Welcome to programming creatively – A general programming video tutorials endeavour.
As of 25th March 2022 this site has just been made live. Source code is included on each tutorial page below the video (excluding the RCS Teaser series).
Detailed explanations accompanied with diagrams will be added in due course.
Embedded systems tutorials are to be added later.
Your physics (gameplay) routines reside and run in the main loop on the CPU side, and your game’s characters such as the main player, enemies, spaceships, aliens, etc, are all created by using 3D modelling software such as Blender or Maya...
Those models are then imported into your game, making them ready for processing via the graphics rendering pipeline. Your main loop then executes the physics routines, and then calls upon the OpenGL API to render your models with the assistance of your graphics card.
Although the rendering pipeline consists of several stages, you’re only required to access the vertex shader and the fragment shader stages in order to produce a perfectly functional game.
The following program performs translation and rotation transformations via the GLM maths library; it generates both perspective and orthographic shadows that remain true to the light positions as they animate around the scene, and it also takes advantage of GLFW’s keyboard, mouse and joystick user input. The only shaders it uses are the vertex shader and the fragment shader...
3D computer graphics is visual by its very nature, and so it’s not surprising that visualisations help enormously with conceptual understanding. Take skyboxes for example... understanding why they work is a conceptual challenge – can a skybox be created by printing onto big sheets of rigid cardboard? Or do they require graphics programming?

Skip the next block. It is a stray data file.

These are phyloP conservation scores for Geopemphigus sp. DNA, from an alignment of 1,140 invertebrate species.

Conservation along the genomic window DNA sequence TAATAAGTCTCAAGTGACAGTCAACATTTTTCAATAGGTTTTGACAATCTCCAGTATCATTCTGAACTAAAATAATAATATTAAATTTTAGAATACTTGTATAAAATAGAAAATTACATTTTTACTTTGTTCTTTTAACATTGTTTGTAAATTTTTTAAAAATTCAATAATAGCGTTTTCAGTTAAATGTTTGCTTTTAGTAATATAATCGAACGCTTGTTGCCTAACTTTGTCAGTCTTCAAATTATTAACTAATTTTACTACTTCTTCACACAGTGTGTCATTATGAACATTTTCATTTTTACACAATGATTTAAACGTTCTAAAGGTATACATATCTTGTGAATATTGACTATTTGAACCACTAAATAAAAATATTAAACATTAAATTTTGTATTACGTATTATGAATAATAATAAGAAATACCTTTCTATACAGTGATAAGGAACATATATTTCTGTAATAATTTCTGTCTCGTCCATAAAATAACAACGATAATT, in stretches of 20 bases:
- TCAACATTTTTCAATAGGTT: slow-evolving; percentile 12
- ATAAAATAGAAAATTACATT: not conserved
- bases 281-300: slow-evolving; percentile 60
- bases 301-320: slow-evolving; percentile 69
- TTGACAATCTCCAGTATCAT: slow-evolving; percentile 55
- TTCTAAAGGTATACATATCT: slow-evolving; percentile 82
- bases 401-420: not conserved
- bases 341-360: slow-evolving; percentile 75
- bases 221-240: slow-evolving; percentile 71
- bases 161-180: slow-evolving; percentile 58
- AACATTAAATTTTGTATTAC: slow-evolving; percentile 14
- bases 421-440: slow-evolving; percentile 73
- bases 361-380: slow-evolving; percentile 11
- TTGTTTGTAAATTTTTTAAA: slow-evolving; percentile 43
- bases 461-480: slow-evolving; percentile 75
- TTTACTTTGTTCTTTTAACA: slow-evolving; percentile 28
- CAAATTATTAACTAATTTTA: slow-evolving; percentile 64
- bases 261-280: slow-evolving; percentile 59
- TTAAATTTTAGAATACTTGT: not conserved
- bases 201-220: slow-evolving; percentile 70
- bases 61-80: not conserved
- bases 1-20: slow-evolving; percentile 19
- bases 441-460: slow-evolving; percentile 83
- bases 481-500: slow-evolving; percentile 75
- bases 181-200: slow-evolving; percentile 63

Skyboxes are often rendered by using OpenGL’s built-in cubemap sampler functionality, but you can simply just import a 3D model cube instead, that already has the 6 images applied, and then render the cube like a normal model. Or you can render a sphere which is even easier… or even a full-screen quad for maximum efficiency.
The following video demonstrates CSS Flexbox in considerable detail. Relatively speaking flexbox is one of the modern (introduced in 2009) alternatives to using "floats" (and other techniques) for creating responsive layouts. We dive into all the details of how flexbox works, looking at many different examples.
CSS Grid became widely supported by all browsers from Spring 2017. Some programmers were reluctant to learn this new major specification because of having already learnt flexbox, which itself works great for creating responsive layouts... so do we really need grid?